Employees Honoured for Response

Department of Transportation and Public Works (to Oct. 23 2007)

June 24, 1999 3:40 PM

Clifford Huskilson, Minister of Transportation and Public Works,
formally recognized 129 departmental employees at a ceremony in
Halifax today for their efforts after the crash of Swissair
Flight 111.

"Since becoming minister of this department, I have been amazed
by the dedication and professionalism of the employees. No single
event illustrates this better than the Swissair operation," said
Mr. Huskilson. "Our line employees - truck drivers, field staff,
carpenters, plumbers and electricians - were the backbone of
this operation. It was led and handled by employees; they got the
job done."

Within hours of the crash on September 2, employees began
building the facilities required by the province's medical
examiner, RCMP and Transportation Safety Board investigators.

Autopsy rooms were designed as they were erected. Evidence
trailers were refit to dry possessions recovered at the crash
site. Inventory control staff collected the material, furniture
and equipment that investigators needed on site.

Some employees drove for Swissair families, while others offered
their homes, food, and most importantly, their support. Employees
moved airplane wreckage, gathered equipment and supplies, and
later in the fall, fabricated a full-size mock-up of the MD-11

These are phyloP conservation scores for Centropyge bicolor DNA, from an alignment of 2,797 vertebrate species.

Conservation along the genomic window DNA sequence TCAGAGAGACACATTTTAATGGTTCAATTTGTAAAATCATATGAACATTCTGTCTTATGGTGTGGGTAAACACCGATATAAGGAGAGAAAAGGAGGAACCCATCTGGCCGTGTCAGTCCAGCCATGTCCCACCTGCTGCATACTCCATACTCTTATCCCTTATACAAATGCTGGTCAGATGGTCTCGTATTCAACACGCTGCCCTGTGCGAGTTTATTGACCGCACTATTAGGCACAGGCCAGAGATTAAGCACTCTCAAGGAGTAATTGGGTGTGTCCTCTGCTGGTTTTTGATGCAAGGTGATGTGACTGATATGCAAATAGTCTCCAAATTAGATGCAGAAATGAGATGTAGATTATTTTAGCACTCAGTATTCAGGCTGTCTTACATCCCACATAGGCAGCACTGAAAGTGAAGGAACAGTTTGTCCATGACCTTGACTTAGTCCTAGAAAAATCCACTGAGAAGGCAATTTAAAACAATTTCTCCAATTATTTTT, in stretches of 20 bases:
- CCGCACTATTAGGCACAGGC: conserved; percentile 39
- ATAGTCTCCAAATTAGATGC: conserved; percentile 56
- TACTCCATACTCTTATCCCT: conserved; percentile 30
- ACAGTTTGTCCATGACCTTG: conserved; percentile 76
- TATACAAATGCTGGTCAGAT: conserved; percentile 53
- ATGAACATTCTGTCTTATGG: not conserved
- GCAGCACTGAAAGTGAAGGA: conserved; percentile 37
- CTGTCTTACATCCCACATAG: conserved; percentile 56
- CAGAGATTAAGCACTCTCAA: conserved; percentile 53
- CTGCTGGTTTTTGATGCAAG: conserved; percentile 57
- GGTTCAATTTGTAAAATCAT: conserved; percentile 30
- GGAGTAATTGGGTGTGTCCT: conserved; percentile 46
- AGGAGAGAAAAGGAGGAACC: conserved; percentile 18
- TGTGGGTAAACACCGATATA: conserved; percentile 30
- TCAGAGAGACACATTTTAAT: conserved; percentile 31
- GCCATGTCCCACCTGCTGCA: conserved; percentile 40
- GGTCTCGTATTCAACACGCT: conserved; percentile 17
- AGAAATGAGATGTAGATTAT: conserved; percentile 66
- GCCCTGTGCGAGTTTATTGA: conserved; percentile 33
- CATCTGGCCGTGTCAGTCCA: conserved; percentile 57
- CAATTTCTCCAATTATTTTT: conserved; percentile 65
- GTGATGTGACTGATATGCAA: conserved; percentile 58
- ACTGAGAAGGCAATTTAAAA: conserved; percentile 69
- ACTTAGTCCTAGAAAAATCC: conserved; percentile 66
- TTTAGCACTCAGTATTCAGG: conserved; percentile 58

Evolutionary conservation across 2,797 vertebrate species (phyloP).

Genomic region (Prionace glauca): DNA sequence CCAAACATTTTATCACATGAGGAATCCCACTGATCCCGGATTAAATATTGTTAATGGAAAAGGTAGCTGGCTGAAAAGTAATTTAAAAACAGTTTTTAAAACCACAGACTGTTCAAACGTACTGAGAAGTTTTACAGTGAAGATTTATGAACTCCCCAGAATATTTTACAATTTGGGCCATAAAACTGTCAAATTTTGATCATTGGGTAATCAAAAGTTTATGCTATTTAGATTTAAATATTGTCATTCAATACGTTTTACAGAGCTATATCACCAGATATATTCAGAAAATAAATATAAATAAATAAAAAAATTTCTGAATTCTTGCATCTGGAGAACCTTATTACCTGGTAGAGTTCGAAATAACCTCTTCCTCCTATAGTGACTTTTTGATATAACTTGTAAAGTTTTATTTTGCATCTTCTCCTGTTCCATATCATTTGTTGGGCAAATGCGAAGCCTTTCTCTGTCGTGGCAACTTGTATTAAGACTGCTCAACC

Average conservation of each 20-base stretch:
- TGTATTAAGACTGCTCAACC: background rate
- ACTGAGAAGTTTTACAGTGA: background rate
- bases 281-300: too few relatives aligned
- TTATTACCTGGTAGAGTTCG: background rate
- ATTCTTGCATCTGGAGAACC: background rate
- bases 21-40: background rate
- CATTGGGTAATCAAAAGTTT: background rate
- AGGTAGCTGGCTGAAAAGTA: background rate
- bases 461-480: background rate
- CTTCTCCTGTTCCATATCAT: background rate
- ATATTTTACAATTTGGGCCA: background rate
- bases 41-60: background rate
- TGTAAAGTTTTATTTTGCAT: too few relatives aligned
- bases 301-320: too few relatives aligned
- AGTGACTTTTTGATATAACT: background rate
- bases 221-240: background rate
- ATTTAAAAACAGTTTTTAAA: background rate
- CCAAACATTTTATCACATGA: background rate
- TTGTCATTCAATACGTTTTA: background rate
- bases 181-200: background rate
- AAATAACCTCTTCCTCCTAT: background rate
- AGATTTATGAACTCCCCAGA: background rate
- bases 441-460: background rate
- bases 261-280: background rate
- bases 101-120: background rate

cockpit for crash investigators at the department's welding shop
in Miller Lake.

"The initial response, the cohesive team, the tireless dedication
of staff working around the clock was truly impressive, and at
times moving," said Chris Moir, Transportation and Public Works'
link to the Emergency Measures Organization.

Mr. Huskilson presented each individual with a pewter pin, while
three divisions were awarded plaques for their group
contribution. The symbol for the award is the Carrick bend, a
seafaring knot considered to be highly reliable, strong and

The 1945 Ashley Book of Knots offers a description of the symbol
"A bend is a knot that unites two ropes. Its purpose is to
lengthen the rope. The Carrick bend is perhaps the nearest thing
we have to a perfect bend. It is symmetrical. It is easy to tie.
It doesn't slip easily in wet material. It is among the strongest
of knots. It cannot jam and is readily untied."


Contact: Susan MacLeod
         Department of Transportation and Public Works
         E-mail: macleosu@gov.ns.ca

arc                      June 24, 1999              3:40 p.m.